[Spellyans] i and y

nicholas williams njawilliams at gmail.com
Fri Jun 27 23:30:39 IST 2008


KS uses <i> in long monosyllables, e.g. gwir, tir. It also (like the  
SWF) retains the <i> in derivatives, e.g. gwiryon, tiryow.
Elsewhere <y> is used everywhere for short i: gwydn/gwynn, termyn,  
dysqwedhes.
KS writes sacryfia 'to sacrifice' and jùstyfia, where the <y> is  
unstressed and short and <ia> is the stressed diphthong or sequence of  
i: + @.
KS also writes i in initial position: istyna 'stretch', isel 'low',  
imaj 'image'. KS also distinguishes in, the preposition 'in' and its  
derivatives (indelma, indella, inwedh) from yn the adverbial particle.  
Thus KS writes in gwir 'indeed, in truth' but yn tâ 'well'.
Notice, incidentally, that KS writes isel 'low' but ÿs 'corn', because  
ës can also be written.

This distribution of the two graphs <i> and <y> is clear and  
unambiguous. It is also easy to remember.
There is one slight problem.

The word 'in' outside the third person is inflected inof, inos and  
inon, inowgh.
If we write <inno> this would be pre-occluded and forms with final -o  
do not pre-occlude (in the traditional language they are too early).
The third singular feminine can be written <inhy> since such a form is  
attested:

vgy y vab Jhesus crist inhy tregys TH 11a
and cf. me a weall sure vn gwethan ha serpent vnhy avadn CW 1808-09.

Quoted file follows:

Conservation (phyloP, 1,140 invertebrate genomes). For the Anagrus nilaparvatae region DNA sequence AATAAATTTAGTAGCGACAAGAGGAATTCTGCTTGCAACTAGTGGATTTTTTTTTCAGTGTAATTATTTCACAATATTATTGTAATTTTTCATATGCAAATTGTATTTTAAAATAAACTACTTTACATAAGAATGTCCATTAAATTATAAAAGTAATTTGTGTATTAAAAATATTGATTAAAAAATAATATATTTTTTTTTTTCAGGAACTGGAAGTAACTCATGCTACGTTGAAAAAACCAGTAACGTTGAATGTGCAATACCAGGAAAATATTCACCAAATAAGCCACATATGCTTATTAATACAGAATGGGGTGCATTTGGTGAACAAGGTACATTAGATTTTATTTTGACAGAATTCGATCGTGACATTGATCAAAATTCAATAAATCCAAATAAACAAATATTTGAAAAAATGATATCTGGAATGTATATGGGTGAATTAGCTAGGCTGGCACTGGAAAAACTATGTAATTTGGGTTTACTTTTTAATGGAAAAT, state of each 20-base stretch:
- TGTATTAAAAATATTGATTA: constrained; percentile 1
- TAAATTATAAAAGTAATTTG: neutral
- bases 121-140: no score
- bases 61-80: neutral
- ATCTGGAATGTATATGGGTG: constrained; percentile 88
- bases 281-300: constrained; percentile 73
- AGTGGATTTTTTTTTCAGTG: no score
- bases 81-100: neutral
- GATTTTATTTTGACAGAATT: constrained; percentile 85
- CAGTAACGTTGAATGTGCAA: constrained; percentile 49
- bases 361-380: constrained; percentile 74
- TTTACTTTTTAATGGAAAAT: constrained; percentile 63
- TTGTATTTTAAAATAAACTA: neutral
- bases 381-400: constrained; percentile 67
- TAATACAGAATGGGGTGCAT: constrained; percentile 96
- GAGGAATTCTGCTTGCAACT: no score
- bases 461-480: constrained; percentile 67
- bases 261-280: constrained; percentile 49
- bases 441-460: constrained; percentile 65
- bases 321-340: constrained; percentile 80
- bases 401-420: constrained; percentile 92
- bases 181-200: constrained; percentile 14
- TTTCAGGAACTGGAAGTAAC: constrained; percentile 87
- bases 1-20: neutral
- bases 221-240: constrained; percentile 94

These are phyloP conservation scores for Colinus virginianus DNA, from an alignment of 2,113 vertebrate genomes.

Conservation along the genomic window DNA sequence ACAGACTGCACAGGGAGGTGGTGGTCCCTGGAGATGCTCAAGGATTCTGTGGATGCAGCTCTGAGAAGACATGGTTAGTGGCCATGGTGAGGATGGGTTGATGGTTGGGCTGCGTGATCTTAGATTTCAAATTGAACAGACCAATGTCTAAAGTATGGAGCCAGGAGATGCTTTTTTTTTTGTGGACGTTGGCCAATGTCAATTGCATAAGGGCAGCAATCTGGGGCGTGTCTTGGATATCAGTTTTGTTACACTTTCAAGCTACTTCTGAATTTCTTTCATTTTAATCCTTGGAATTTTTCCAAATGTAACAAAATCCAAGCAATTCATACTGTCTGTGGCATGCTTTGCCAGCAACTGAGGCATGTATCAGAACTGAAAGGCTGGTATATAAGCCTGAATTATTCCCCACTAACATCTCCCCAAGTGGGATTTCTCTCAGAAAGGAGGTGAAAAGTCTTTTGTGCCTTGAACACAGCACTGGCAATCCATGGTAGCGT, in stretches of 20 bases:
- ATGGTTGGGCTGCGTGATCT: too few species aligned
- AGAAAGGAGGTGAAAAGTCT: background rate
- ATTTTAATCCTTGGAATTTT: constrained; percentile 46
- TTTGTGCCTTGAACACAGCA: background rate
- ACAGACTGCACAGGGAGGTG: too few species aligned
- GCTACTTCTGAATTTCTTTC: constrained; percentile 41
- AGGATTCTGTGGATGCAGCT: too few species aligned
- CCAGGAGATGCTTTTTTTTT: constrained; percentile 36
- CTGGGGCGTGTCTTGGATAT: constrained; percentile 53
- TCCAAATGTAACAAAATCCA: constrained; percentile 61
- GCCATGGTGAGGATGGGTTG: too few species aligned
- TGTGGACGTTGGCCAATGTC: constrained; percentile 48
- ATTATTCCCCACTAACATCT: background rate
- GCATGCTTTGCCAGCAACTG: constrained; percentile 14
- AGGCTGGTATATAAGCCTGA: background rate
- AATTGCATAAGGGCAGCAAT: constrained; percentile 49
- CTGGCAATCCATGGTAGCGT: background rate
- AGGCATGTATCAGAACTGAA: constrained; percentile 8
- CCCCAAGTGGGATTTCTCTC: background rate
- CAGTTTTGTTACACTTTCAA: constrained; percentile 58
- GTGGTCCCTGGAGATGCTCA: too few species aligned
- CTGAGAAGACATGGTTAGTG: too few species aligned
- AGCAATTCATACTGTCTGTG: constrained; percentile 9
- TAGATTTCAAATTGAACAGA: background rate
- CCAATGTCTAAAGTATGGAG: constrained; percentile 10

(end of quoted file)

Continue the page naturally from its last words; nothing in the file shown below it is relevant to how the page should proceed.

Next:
We cannot, however, write *<inho> nor even <inha> since neither is  
attested.
We can write <inans> 'in them' with a single <n> for such is well  
attested (both with initial y and i):

gothvethis ha gwelys ynans y TH 14
vgy faith an tasow coth a vam egglys in an sy SA 59a.

It is very likely indeed that inho/ynho and indeed innho/ynnho 'in  
him' occurred. This unattested form is what
lies behind eta 'in him' in Late Cornish: idnho > itno > itna > ita/eta:

menz bos bounas eta ha ma res gennam kanifer lushan glaz rag boaz John  
Boson.

If, however, we write ganso, dhodho, warnodho we can hardly write eta.  
We must write a form in -o (which can be pronounced as though
it were -a i.e. schwa, if required). That means ino. But ino (and  
inof, inos, inon, inowgh) are all unattested. The forms are ynnof/inno  
ve/innaff, ynnos, ynnon/innan, inno why.
If we write innof, innos, inno, innon, innowgh why, innans, such forms  
will be pre-occluded although pre-occlusion is never found in them.
If we write inof, inos, ino, inon, inowgh we will be writing forms  
that are wholly unattested.

Nicholas
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